The founders and owners of Netflix, Reed Hastings and Marc Randolph are not listed as donors on the Obama Foundation’s annual report.
At Franklin’s funeral, television networks ABC and MSNBC cropped Farrakhan out of the photo, showing Clinton, Sharpton and another famous Black man from Chicago, Reverend Jesse Jackson.
The parent company of ABC is Disney, which is headed by Chairman and CEO, Bob Iger, who grew up in a Jewish family in New York. Another high-ranking Disney executive is Benjamin “Ben” Sherwood, 54, who was born in a wealthy Jewish family in California. He is co-chairman of Disney Media Networks and past president of ABC News. The Chairman of MSNBC is Andrew Lack, who grew up in a Jewish family in New York, studied at the prestigious Sorbonne in Paris and won 10 Emmy Awards and two Peabody awards in his illustrious television career. Lack is also president of NBC News.
Newspapers in America and London’s Daily Mail—some 3,700 miles from Detroit—scolded Clinton for sharing the same stage with Farrakhan. It’s the same anger that prompted calls for the Tribune to withdraw its endorsement of Congressman Danny Davis in the primaries in February after he admitted to having a personal relationship with Farrakhan, calling him an “outstanding human being.”
It should be noted that Entertainment Mogul Clive Davis, who along with Jerry Wexler, put Franklin on the global map, attended the Queen of Soul’s funeral. Perhaps the biggest Jewish American at the service, he made a moving speech about Franklin. In 2012, Davis also attended the funeral of another famous client,Whitney Houston. Davis remains one of few Jewish Americans who dared to be in the presence of a man who for decades has been of accused of making anti-Semitic remarks against Jews.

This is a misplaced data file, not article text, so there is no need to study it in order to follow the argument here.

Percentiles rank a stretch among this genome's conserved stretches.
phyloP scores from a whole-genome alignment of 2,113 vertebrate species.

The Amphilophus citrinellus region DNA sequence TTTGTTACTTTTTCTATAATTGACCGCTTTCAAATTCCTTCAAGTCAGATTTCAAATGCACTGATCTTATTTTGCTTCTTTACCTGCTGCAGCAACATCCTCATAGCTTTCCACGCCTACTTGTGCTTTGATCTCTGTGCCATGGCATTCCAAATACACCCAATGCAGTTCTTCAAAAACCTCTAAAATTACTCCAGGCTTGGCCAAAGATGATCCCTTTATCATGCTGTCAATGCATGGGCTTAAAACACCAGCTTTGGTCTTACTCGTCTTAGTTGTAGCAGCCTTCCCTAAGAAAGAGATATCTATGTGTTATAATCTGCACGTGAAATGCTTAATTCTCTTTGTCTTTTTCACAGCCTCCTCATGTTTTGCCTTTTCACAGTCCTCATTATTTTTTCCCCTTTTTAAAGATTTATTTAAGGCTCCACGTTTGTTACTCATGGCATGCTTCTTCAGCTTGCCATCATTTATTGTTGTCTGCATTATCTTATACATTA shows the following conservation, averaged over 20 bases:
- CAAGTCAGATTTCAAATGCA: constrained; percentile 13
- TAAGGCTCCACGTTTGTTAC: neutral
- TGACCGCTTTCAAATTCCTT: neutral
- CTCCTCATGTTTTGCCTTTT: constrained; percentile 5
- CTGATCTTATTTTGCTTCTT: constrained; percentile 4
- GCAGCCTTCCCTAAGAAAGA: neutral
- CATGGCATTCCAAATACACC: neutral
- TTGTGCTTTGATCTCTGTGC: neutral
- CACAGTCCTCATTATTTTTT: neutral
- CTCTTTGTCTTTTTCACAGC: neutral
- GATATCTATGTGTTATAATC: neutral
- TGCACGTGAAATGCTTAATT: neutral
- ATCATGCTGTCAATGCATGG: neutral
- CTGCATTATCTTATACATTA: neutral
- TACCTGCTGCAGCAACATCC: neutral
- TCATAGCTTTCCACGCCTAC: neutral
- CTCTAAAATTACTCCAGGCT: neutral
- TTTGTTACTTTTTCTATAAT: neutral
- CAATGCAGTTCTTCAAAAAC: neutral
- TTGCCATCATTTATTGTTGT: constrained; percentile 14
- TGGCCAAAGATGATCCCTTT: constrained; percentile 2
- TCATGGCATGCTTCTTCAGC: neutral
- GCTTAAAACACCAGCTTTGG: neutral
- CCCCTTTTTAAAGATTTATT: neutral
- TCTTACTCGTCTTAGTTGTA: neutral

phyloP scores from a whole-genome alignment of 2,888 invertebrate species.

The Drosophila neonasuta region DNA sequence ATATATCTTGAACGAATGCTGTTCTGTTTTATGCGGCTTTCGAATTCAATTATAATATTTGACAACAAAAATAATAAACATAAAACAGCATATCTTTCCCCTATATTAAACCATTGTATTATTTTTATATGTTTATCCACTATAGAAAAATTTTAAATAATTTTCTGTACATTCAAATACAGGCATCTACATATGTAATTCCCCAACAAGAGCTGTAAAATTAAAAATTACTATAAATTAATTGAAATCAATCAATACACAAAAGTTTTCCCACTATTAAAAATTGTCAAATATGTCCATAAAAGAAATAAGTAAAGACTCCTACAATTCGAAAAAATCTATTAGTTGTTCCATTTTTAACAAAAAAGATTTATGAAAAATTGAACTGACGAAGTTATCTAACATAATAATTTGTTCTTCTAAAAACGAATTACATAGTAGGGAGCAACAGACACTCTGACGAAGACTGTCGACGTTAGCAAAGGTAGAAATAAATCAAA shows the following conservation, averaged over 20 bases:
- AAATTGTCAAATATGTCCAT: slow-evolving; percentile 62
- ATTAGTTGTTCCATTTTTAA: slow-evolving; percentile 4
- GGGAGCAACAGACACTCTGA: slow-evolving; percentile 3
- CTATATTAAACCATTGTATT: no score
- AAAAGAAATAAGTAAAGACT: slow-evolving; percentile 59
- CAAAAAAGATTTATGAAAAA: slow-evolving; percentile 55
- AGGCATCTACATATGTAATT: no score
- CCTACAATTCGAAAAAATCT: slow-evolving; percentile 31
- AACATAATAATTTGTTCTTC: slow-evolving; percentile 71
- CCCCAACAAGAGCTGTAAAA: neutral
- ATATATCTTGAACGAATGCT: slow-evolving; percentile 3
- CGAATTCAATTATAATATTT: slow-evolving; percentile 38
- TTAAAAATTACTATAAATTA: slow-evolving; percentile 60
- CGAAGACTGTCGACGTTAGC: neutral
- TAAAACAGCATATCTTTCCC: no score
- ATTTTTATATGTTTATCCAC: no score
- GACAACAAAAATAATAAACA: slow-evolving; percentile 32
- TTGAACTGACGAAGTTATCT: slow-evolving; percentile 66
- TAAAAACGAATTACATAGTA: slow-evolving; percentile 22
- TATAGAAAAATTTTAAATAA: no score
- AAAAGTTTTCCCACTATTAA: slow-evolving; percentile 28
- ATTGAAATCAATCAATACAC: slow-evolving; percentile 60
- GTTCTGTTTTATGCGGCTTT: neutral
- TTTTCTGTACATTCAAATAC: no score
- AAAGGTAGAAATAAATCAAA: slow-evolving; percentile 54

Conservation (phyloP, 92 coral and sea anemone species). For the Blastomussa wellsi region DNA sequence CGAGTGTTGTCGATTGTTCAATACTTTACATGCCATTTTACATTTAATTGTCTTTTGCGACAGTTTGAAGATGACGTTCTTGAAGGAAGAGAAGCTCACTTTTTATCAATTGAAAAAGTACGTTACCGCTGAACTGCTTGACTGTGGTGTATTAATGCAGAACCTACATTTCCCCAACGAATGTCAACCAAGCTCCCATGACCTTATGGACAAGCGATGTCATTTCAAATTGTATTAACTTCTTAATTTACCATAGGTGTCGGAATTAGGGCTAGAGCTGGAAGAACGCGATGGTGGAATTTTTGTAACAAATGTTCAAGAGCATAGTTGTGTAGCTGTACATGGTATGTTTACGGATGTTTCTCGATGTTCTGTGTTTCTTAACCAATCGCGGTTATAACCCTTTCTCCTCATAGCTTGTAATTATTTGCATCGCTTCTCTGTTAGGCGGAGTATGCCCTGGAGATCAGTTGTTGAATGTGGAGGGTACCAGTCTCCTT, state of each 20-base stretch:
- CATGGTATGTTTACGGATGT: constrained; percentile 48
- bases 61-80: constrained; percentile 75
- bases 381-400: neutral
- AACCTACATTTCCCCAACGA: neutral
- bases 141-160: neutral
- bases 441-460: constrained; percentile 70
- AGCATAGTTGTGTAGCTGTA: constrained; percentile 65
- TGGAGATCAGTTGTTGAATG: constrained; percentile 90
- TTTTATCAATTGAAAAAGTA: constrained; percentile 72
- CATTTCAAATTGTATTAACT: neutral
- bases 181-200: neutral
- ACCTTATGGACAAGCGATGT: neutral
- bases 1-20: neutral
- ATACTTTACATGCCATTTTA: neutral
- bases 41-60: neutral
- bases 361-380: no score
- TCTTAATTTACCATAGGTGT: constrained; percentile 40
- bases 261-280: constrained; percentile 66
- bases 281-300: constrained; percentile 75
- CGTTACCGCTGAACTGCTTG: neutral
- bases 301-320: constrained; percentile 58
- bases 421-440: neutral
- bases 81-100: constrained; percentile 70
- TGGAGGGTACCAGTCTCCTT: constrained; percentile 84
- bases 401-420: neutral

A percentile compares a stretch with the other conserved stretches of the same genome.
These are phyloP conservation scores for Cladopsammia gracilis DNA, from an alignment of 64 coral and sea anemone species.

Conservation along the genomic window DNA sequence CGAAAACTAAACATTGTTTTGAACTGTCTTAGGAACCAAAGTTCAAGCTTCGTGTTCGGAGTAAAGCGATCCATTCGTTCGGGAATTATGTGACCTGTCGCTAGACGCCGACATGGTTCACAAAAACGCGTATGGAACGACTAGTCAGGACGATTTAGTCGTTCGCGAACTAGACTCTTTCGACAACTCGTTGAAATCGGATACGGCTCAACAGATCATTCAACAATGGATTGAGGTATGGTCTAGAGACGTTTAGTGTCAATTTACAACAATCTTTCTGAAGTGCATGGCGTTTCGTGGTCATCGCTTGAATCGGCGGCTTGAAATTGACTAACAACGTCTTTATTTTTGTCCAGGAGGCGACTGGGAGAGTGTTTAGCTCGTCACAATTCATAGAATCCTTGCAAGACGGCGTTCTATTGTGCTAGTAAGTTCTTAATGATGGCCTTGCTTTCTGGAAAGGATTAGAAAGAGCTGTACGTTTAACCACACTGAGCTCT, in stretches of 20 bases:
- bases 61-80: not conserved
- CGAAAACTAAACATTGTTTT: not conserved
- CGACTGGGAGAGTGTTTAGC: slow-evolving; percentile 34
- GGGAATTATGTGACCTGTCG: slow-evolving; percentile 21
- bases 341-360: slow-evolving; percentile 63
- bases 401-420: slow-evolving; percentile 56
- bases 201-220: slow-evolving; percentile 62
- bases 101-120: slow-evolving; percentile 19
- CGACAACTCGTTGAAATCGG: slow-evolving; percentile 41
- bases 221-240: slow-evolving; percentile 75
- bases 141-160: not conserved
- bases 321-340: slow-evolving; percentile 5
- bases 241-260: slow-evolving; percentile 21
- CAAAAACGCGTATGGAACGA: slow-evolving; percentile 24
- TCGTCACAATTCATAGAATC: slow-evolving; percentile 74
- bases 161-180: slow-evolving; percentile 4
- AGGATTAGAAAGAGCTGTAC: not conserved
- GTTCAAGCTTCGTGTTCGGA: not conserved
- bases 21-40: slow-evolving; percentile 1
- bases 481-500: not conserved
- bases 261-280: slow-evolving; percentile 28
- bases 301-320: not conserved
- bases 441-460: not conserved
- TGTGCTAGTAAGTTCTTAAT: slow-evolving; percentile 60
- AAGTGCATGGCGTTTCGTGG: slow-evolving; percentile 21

Clinton is still drawing heavy criticism for sharing the stage with Farrakhan. Obama would have suffered the same consequences at a time when he needs to keep his image and reputation clean among his big donors.
Last January, a 2005 photo (pictured at the top of this story) of Obama and Farrakhan together emerged on the newswire of Black journalist Hazel Trice Edney. The photo was taken at a Congressional Black Caucus meeting, but the photographer, Askia Muhammad, out of fear that the photo would damage Obama’s political career in the White House, kept the photo buried until after Obama left the Oval Office in 2017. In 2008, Farrakhan endorsed Obama, and rival Hillary Clinton, who sat on stage at Franklin’s funeral, tried to make his endorsement an issue in the race.
Sources say Farrakhan was invited to the funeral. In 1972, it is reported that Franklin visited and spoke to Farrakhan in New York at a mosque that had been attacked by police. According to last week’s Final Call, Farrakhan said when his office reached out to Earline Franklin, Aretha Franklin’s sister-in-law, “He only requested to be present at the funeral and did not ask to speak.”
Farrakhan thought he would be seated behind the family or friends at the funeral, but the family wanted him on the stage according to the Final Call.
“I just wanted to be present with the family as one of the mourners. And even though I was invited to speak at the tribute concert, I told them I really didn’t come to do that. Though I was offered the chance to speak, I never availed myself of that opportunity.”
The newspaper distributed some 90,000 copies of a special edition on Franklin to mourners in Detroit. But in its extensive coverage on the funeral, very few of the stories mentioned Obama and the letter. One story quoted Georgetown professor Michael Eric Dyson, who took a swipe at Obama when he said, “Scared to show up at a too-Black place!” he exclaimed to loud applause.
“That’s why some Black folk aren’t here today. They sendin’ letters, they don’t wanna get up in this Blackness!”
“That reference pretty much said a lot by itself,” said Richard Muhammad, editor of the Final Call. “His comments were so representative of how we felt. Aretha Franklin never traded away her Blackness. She became a global icon of wealth and fame, but she stayed with her people.”